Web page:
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Religious Studies
Stephen Westerholm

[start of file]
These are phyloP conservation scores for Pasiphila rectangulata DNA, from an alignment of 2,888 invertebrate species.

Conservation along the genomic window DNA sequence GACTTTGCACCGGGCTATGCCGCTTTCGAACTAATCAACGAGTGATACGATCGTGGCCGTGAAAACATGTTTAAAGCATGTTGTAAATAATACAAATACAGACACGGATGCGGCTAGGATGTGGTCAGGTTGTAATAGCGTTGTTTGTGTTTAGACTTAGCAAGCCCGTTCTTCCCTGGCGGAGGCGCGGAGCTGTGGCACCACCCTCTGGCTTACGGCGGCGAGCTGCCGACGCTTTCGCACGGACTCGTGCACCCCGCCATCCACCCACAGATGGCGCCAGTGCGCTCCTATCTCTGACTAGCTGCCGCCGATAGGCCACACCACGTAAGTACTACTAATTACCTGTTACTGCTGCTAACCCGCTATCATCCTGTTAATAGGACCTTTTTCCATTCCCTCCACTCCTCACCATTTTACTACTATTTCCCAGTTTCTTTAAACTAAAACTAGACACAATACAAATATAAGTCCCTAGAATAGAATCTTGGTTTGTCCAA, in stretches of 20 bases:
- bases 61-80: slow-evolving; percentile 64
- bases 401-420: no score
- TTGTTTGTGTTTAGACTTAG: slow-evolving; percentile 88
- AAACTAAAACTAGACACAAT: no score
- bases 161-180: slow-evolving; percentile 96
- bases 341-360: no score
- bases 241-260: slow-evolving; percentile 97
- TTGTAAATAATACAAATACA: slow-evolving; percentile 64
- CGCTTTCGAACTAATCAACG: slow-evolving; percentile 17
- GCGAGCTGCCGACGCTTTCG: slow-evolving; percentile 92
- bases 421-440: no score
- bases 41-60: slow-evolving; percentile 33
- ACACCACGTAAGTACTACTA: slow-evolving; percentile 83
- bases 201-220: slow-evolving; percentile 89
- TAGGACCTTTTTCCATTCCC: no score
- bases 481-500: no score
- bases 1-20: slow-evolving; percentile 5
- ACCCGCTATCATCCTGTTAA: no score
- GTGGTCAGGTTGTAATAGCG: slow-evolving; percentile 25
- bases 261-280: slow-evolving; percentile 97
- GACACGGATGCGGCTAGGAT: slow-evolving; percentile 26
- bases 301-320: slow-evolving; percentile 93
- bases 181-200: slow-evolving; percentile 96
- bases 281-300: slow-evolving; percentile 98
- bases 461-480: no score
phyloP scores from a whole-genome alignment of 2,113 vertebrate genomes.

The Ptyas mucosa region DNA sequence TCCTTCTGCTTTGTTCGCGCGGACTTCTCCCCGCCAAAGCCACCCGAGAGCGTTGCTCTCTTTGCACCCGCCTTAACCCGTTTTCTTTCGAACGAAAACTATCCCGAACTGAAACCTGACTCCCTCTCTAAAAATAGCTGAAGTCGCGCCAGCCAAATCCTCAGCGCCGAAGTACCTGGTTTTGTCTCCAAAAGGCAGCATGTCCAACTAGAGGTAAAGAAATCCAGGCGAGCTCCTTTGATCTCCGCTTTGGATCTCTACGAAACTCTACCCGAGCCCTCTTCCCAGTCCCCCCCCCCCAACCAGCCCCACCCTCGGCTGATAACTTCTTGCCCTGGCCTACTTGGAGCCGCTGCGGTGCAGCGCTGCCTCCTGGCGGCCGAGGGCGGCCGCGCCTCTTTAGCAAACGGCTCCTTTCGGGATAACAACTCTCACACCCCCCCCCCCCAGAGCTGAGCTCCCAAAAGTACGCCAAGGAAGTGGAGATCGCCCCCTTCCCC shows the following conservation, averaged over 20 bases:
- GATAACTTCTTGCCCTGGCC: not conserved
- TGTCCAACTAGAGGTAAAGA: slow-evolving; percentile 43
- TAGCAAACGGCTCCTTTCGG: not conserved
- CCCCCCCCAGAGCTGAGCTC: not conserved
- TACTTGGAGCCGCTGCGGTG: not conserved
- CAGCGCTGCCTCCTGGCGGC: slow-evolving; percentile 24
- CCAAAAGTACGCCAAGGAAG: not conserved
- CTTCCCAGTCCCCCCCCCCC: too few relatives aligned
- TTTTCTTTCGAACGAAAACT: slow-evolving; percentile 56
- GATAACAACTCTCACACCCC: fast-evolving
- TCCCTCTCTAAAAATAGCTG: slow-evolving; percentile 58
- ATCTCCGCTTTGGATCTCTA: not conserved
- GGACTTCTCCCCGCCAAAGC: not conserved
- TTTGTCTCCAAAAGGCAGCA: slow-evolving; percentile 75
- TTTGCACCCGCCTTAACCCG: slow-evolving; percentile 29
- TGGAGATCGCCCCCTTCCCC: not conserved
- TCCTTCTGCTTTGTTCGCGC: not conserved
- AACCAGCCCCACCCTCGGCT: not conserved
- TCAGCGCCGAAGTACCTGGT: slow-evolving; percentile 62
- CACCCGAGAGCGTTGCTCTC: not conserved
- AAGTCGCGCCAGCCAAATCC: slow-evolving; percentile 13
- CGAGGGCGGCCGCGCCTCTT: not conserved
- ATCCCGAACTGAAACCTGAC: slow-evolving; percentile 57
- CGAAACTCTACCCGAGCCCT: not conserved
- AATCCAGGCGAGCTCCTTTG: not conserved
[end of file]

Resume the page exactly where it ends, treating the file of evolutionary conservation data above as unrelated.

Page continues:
RELIG 2HH3 MIDTERM 1 Religious Studies 2HH3 – Sept 6, 2013 - Paul’s importance as a missionary, statesperson, theologian Missionary - Don’t know who brought Christianity to Egypt, Rome etc. but Paul was very influential (brought Christianity to many places) - Wherever he went, he settled and established a community of believers Statesperson - Paul spoke to the non-Jews (Gentiles) – issues on who keeps the Sabbath, who was circumcised, what to eat etc. - God made a covenant with Abraham – those who were in the family of God were to be circumcised  Paul was the most important person in resolving the issue  laws only meant for Jews before times of Christ Theologian - Paul wrote many letters dealing with issues to a particular church (an occasional writer, no systematic theology)  He wrote to a particular church in a particular time for a particular event - Paul wrote out most of New Testament theology (others include Matthews and Hebrews) -Paul influential in history of Christian ethical thought (what is right or not, what to do) - Pneumatology – thinking about the spirit of God (God has given believers his Holy Spirit)  Paul made the Holy Spirit the basis of Christian ethics  Position of humankind outside of salvation  human condition apart from Christ which made the coming of Christ necessary Religious Studies 2HH3 – Sept 10, 2013 -Paul’s letters earliest part of New Testament, and refer frequently to the Scriptures that already existed -OT makes up Scripture for the Jews (Hebrew Bible)  They call it the Tanakh (acronym T N K) o Torah (5 books of Moses, Pentateuch) o Nevi’im (the prophets)  divided into former prophets and latter prophets  Former = Joshua, Judges, 1 & 2 Samuel, 1 & 2 Kings (historical books)  Latter = Isaiah, Jeremiah, Ezekiel & the 12 minor prophets o Kethuvim (Writings)  Psalm, Proverbs, Job, and the rest of the books (the scrolls) o These are the same books as the content of the Protestant OT o Catholic OT included several other writings that are not included in the Jewish or Protestant sacred scripture (Jewish/Protestant did not include those written originally or preserved in Greek)  “Apocrypha” – writings not accepted as canon o Order of Jewish scripture is different than Protestant, but content is the same  Septuagint – Jewish Bible translated into Greek o Jewish Bible almost written entirely in Hebrew (except for some in Aramaic) o Paul’s letters all written in Greek, and refers to the Septuagint, not the original Hebrew Jewish Bible -Canon of Scripture  authoritative list of books included in the sacred writings  Scripture considered authoritative & sacred  Not sure if early Christians had a canon on scriptures (they had scriptures, but not a precise canon)  They believed Paul’s letters, Matthew, Mark etc. were sacred writings, but not sure of Revelations etc.  Same with the Hebrew Scriptures in the days of Paul (they knew Psalms, Proverbs, Torah was sacred, but not sure about Song of Songs, Ecclesiastes etc.) - BC (before Christ) and AD (Anno Domini – “after the year of our Lord”)) became BCE (before Common Era) and CE (Common Era)  terminology different, but the dates are the same -Torah center of Jewish OT (laws)  prophets just remind the people to follow the laws -Prophets center of Christian OT  how it looks forward to and prophesizes about Christ -To other people, Proverbs seem the most important (where a lot of people start reading) -“Beyond my horizons”  outside of the area that you can see/ intellectually understand  Content that is effectively communicated must be within the intellectual horizons of both the speaker and listener  Our horizons are not necessarily fixed for life  can expand through learning  In the Bible, things that are said are often beyond our horizons and we tend to dismiss them  try to expand horizons to understand things from a culture or society that is different from our own  Horizons of the book of Proverbs overlap with our own much more closely than any other book in the Bible o We can relate easier Proverbs -Focus of Proverbs on successful living here on earth (NT talks a lot about the afterlife, but Proverbs does not)  “Doing well” = having a full barn, not going hungry, health, happiness, success at work (this is Proverb’s horizon) -Authority of Prophets  “thus says the Lord” -Authority of Proverbs  “my son” (intergenerational wisdom from parents to child) -A lot of the OT has Israel at their focus  relational of this particular nation and God -Proverbs’ vision is universal  no mention of Israel -Observation/advice in Proverbs seems, even to a modern, as simple common sense -Moral advice is largely down to earth and manageable, rather than vigorous (Proverbs vs. Sermon on the Mount)  Think the sermon on the mount’s advice is impossible to accomplish  Ex. listen to the advice of others, don’t gossip, don’t drink too much wine -Very little emphasis on religious duties, rather, concerns advice related to other human beings -Wisdom Literature – modern category of the OT  Includes Proverbs, Jobs & Ecclesiastes  Similar literature in other cultures in the Middle East  proverbs to convey important information, common themes (sexual morality, how to get along in society)  Ascribed/attributed to Solomon (wise)  patron saint of wisdom literature in Israel  Contains wise behaviour not only for the child& parents, but also in the presence of the King (for those trained in service in the royal court) How Proverbs differs from the way Moderns Think -Proverbs divides everyone into 1 of 2 categories  wise or foolish & righteous or wicked -Righteous & wise in Proverbs are told over and over again that they will do well in this world, whereas the wicked & foolish will face trouble in this world  Big difference in how people think these days  The righteous & wise is the one who seeks wisdom and patterns their behaviour according to wisdom  The wicked & foolish are those who ignore the call of wisdom  do what is right in their own eyes (don’t care about what is really righteous or wise)  The righteous or wise don’t always do what’s right (they must be open to rebuke, and accept it to try to put things right) o They are oriented towards wisdom, even if they don’t always succeed -Take God into account to live a life of righteousness and wisdom  Human lives are in God’s hands, it is wise to take God into account (fear of the Lord is the beginning of wisdom) -Proverbs 3:19 – The Lord by wisdom founded the Earth  All creation is permeated by God’s divine wisdom  there is purpose, order, goodness in every part of creation  Creation not just a morally neutral stage where people live, but it has moral order -If you seek the course of wisdom and seek what’s right, you will do well in a world created and run by divine wisdom  “in tune with the universe” -Animals instinctively follow the course of wisdom  they do what’s right, in accordance to natural order  Humans have a moral choice between doing what’s right or wrong, we are different  We think people decide for themselves what is right or wrong o In Proverbs, it is already decided what is right or wrong and people decide whether or not to do it How Moral Order Takes Effect: 1) Proverbs speaks of God as the overseer of the moral order 2) The natural order of things will just take over going against how things were created  Your sin will come back and find you  Language of the law codes of Israel  if you break the law, your sin will be upon your own head -Proverbs good place to start  its horizons overlap with our own Religious Studies 2HH3 – Sept 13, 2013 “If it were done when ‘tis done, then ’twere well It were done quickly” – Shakespeare -Saying that what you do will come back to bite you -What is the same between Macbeth and Proverbs? -Proverbs 1: 29-32  what you do wrong, God will judge it, but the wrong you do is itself a distortion of the moral order in which people live, and it will come back to haunt you  Wisdom personified as a woman  In modern beings, perspective that whether or not you get caught depends on human behaviour (cop pulls you over for speeding and may or may not get a ticket)  not thinking that your wrongdoing goes against order of nature  Laws of nature  a moral order that we ought to live according to o Honesty, faithfulness etc. used to be seen as something in the nature of things  now, it is seen as something that human beings come up with o Human beings have a choice  not WHAT is right or wrong, but are we going to DO what is right/wrong -Proverbs 16:8  you are better off doing the right thing and not prospering, then doing wrong and prospering  Proverbs 16:19, Proverbs 19:22 etc.  Seems contrary to other texts in Proverbs (if you are righteousness, you will do better than the wicked) o You are better off being righteousness and conforming to the laws of nature, than doing wrong and prospering for a short time -How does Job qualify what is said in Proverbs?  Job starts off re-affirming what is said in Proverbs  he was righteous and blessed  But then everything is taken away from him  called into question that if you do right, you will be blessed  In NT, the basic expectation that you will suffer for Christ and not do well in this world  same underlying vision that we live in a moral order and ought to conform to it, but also different from Proverb’s thinking History of Israel Story of Creation (Genesis 1-11) -OT begins with creation, human sin, multiplication of human sin and its consequence -Gen 1 – the goodness of creation, -Some think that the universe that we live in is itself divine  very different from Jewish perspective  Creation is the handiwork of God  can see God’s footprints in creation, but is not to be mistaken/worshiped as the creator itself -Gen 3 – human beings introduced evil into creation by not accepting their proper place in the good creation  They are given abilities and powers, but are ultimately subordinate to God  given a single command  The universe/creation we live in is not evil, but is fallen  evil means bad from the start, fallen means it’s good, but something has happened o Humans introduced a disturbance that is against the natural order o Paul talks about how creation has suffered because of human disturbance (ex. thorns in the soil) o Isaiah 11  the day is coming when God will put things right in the universe again (not just justice among human beings, but order & peace in the natural order as well) -In the nature of things, if God has created the world and God is good/all-powerful, then the world God created is good  What is the explanation for the existence of evil in the world?  sinfulness can be explained, but cannot be final  God will see to it in the end, that goodness will triumph (basic to both Jewish and Christian thinking) -In the Prophets, main message if that you’ve done wrong and judgement will come  But there is always a message of hope in the end  God is good and started something, so goodness will triumph in the end, even though there’s suffering now -In Gen 3, Paul takes for granted 2 divine institutions that God introduced (not something that man came up with)  1) Marriage o Paul sometimes says that marriage is second best to celibacy not saying that sexuality & the human body is evil  2) Civil Government o Paul says that if a human is killed by another, then the government will step in and provide punishment o Jews do not read Gen 3 in the same way  they see one instance where human tendency prevails over good tendency (ex. Adam & Eve’s sin was a human tendency that prevailed over good tendency, but doesn’t affect future generations) Patriarchal Period (Genesis 12 – 50) -Starts specifically with story of Israel  Abraham given divine promise that God is going to be their God, they will possess the land in which they live, be a great nation, be a blessing to all  Abraham enters a covenant with God  Covenant – an arrangement intended to establish a permanent relationship between 2 parties based on the solemn undertaking of obligations by one or both parties o Arrangement vs. agreement  a covenant can be imposed on one party by another  Ex. when one country overtakes another, a covenant is arranged by the stronger king; it is not agreed on by the other party, but still put into place  “Solemn undertake”  they will swear an oath o Abraham’s covenant seems one-sided with God (God promises a great nation to Abraham and his seed)  a unilateral covenant  Lots of tension: Sarah was old, then God commanded Abraham to sacrifice Isaac  Given the land they are living  but they were never given that land in Genesis (they were aliens/strangers in the land that God promised that they will possess) Divine Deliverance from Egypt - Exodus -One of Abraham’s decedents becomes a ruler in Egypt  their situation worsens where the Israelites are slaves  They are miraculously delivered  Israel’s redemption from Egypt prototypical of future deliverances that God’s people anticipates o Paul takes over language of redemption of what God has done through Jesus  They leave Egypt and are given God’s laws at Mt. Sinai (10 commandments – moral laws & other laws about Israel’s religious worship) o Building temples, sacrifices, civil laws & affairs, purity laws, what they can/cannot eat o The Torah  summary of laws that God gave to Israel (just, righteous laws)  What makes a law “just” or “righteous”?  laws that follow the sense of moral order (not just because God was the one who commanded it)  Human laws are righteous if they conform to the laws of nature  The Mosaic law is a perfect articulation of what is good/righteous according to the moral order -Israel failed to follow the laws in the wilderness  so the wilderness generation was not allowed to enter the Promised Land  Prototypical generation of what NOT to do Entrance into Promised Land -Moses himself was not allowed to enter. Joshua led them in -No kings yet, but different judges were raised up as the people experienced war and conflict with other nations Period of United Monarchy -All Israelite tribes are united under a single king (3 kings: Saul, David, Solomon) -2 Samuel 7  David in Israel and made Jerusalem his capital. He wants to build a temple for God. Nathan tells him to go for it because God is with him, except that Nathan receives a message from God that night  The Lord will build for him a house instead, not the other way around  A play on words  God is saying that David’s son will build a temple for him instead and God will love him. David’s throne will be established in Jerusalem forever  The Israelites were later in exile in Babylon and David’s kingdom was cut short  expectation that David’s descendent would rule forever though, since God has promised o Hope that someday, one of David’s descendant would raise up to the throne = Messianic hope for the Jews o Big basis for Paul’s ministry Religious Studies 2HH3 – Sept 17, 2013 -Israelites entered into a covenant with God as a nation  they were to follow laws given by God  Covenant given with a sanction  good things would come if they obeyed, bad things would come if they disobeyed  Sinaitic Covenant  laws given at Mt. Sinai -Jewish tradition, covenant given at Mt. Sinai is a renewal of the covenant made with Abraham, not a distinct covenant -Paul speaks of the covenant made with Abraham continues today  those who believe in Jesus are the ones who receive the benefits from Abraham’s covenant  Covenant at Mt. Sinai is only temporary until Jesus comes  Distinguishes clearly between the covenant made with Abraham and the covenant at Mt. Sinai Sinaitic Covenant: -Deuteronomy 28-29  summary of blessings and curses if they obey or disobey the laws -Deuteronomy 11:26-28, 30:15-20  blessings & curses, life & death Period of Exile -Israel split into 2 kingdoms  northern & southern kingdom  Northern kingdom = Israel; Southern kingdom = Judah  Capital of Northern kingdom = Samaria; Capital of Southern kingdom = Jerusalem  Northern kingdom went through different dynasties ; Descendants of David reigned over southern kingdom until its destruction  Northern kingdom lasted until 722-721 BCE when it fell to the Assyrian Empire; Southern kingdom eventually fell to the Babylonians in 587-586 BC  Northern kingdom ceased to exist  their people were dispersed; Southern kingdom’s citizens were exiled and deported, and remained in exile until 539-538 BC until the Babylonians fell to the Persians o Cyrus allowed the Jews to return to their homelands if they wished o 521-520 – 515BCE: the Jews rebuilt their temple when they were captured  first temple period (when Solomon first built the temple) ; second temple period (when it was rebuilt) 515BCE – 70CE -Assyrians + Babylonians  Mesopotamia  Many smaller nations were overtaken by the Assyrians and Babylonians and disappeared  Survival of Jewish people  not assimilated as other people (they were able to return to their land and reconstitute their faith)  Survival due to prophets announcing in advance that the nation of Israel would eventually fall because of their unfaithfulness to God  God is judging them because of their sin, not because the Assyrian/Babylonian gods are more powerful than God o Therefore, they must be more faithful o In second temple Judaism, there was a more consistent, deliberate effort to be faithful to the laws of the Torah (to distinguish themselves from other nations) -Pre-exilic Period, Exilic Period, Post-exilic Period  Their unfaithfulness brought on the exile  more serious attempt to follow the laws in post-exilic period (led by Ezra)  Not to repeat what brought on the exile again -Persian Empire lasted 539-333BCE and fell to Alexander the Great (Greek)  Greek period (333 – 63 BC) and Roman rule (63BC – 324 AD) -4 of Alexander the Great’s general ruled the empires that were split up  Ptolemies & his descendants ruled in Egypt  Palestine was under his empire  Seleucids took control and their major empire was in Syria (north) o Antiochus IV  one of Seleucids’ king who outlawed the practice of Judaism  Forbid circumcision, forced Jews to eat meat, destroyed Torah, took over the rebuilt temple in Jerusalem and dedicated it to the worship of his pagan gods (Zeus)  Provoked rebellion in Jews  eventually led to the re-taking of the temple in Jerusalem and it’s rededication  Maccabees (Hasmoneon) led the charge to retake and rededicate the temple = Hanukkah – 163 BCE (yearly rededication of temple to the Lord) -After temple rededicated to the law and Judah was ruled by the Hasmoneon family, there was a century of independence until the Romans took over Judah -God’s promise interrupted when Jerusalem fell, but since it’s a divine promise, there will be a day when David’s descendent comes back to the throne and rules in peace  Prophesized (Jeremiah) that David’s descendants were so evil & unfaithful that their kingdom would fall and they would be exiled, but God in the future would raise up a righteous branch of David that would reign  God would “fix” the world someday  the disruption is not permanent o Different scenarios how this would take place. Only inherent that God WILL put things right o Popular conviction that God will put things right through his Messiah  deliver from enemies, rule, and establish a reign of peace  Jews were looking forward to 2 Messiahs  a priestly Messiah and a kingly Messiah  Others think that there is only one Messiah Kingdom of God -Major theme of Jesus’ proclamation = Kingdom of God (can be looked at in 3 ways)  1) Kingdom of God means reign of God  eternal, universal, present (always here) o Psalm 103:19 (kingdom is universal), 145: 13 (kingdom is eternal)  2) Kingdom of God is a day in the future when everyone acknowledges his rule (future) o Daniel 2,7 (kingdom is to come in the future – not here now)  God is always in control, but not everybody acknowledges God’s rule; not everybody does his will o The day is coming when everyone recognizes and submits to the rule of God  3) Kingdom of God is at hand  it is imminent, it is almost here, the future is now (comes with Jesus, but full- coming in the future) o Matthew 12:28 – The kingdom is now here o Mix of the first 2 views -Recognize that Jesus spoke of the coming of the kingdom as a process, not a one-step deal  Kingdom began with Jesus’ messages and coming, but will not finish until Jesus comes back  Kingdom like a mustard seed  it is tiny when it is planted, but its full-coming is reserved for the future -How did the kingdom come with Jesus?  His teachings gave the conditions for entering the kingdom  Jesus also did wondrous deeds, not just acts of compassion, but signs of presence and power of God’s kingdom o When God’s kingdom comes, all evil things (blindness, lameness, sickness) will all go away  see anticipation of kingdom’s final coming o Presence of kingdom made known -Jesus died, and was resurrected  tied with message of the kingdom  Christ must die to atone for sins before people can enter the kingdom  but he must be resurrected in order to reign  When Christ resurrected, he was exalted to God’s right hand  all authority and power given, and Christ began to reign at that moment -Beliefs/practices that distinguish early Christians from other Jews  Believed that Messiah has come, while other Jews are still waiting for their Messiah  Early Christians believed that Christ’s spirit was poured out on all, while Jews were still waiting  Jesus instituted the Lord’s supper Christians remember Jesus in this way  Christians see that Jesus has replaced what the Passover lamb has done, therefore, they do not do the Passover anymore (this was gradual though, for a time, there was a combination of the two)  Baptism observed at the day of Pentecost  Christians were baptizing people, not just washing to cleanse from sin (as Jews do) o Baptism became a once for all commitment as a sign of repentance o Early Christians baptized “in the name of Jesus” as a sign of acknowledging Jesus  Christians believe that Jesus died and rose again  Holy spirit have come to Christians as a sign of the end times  For the time being, Christians were all still Jews and carried on their observances of Jewish laws  going to the temples, synagogues etc. o Took some time until the followers of Jesus and non-believing Jews started splitting Religious Studies 2HH3 – Sept 20, 2013 Survey of Acts -Luke – author of Acts?  Books of Acts AND Luke are anonymous  author does not identify themselves  But books are written in such a way that recipients know who the author is = “anonymous”  Mention to whom one is writing to  Theophilus? o Practice of dedicating a work to someone who one then hoped would tak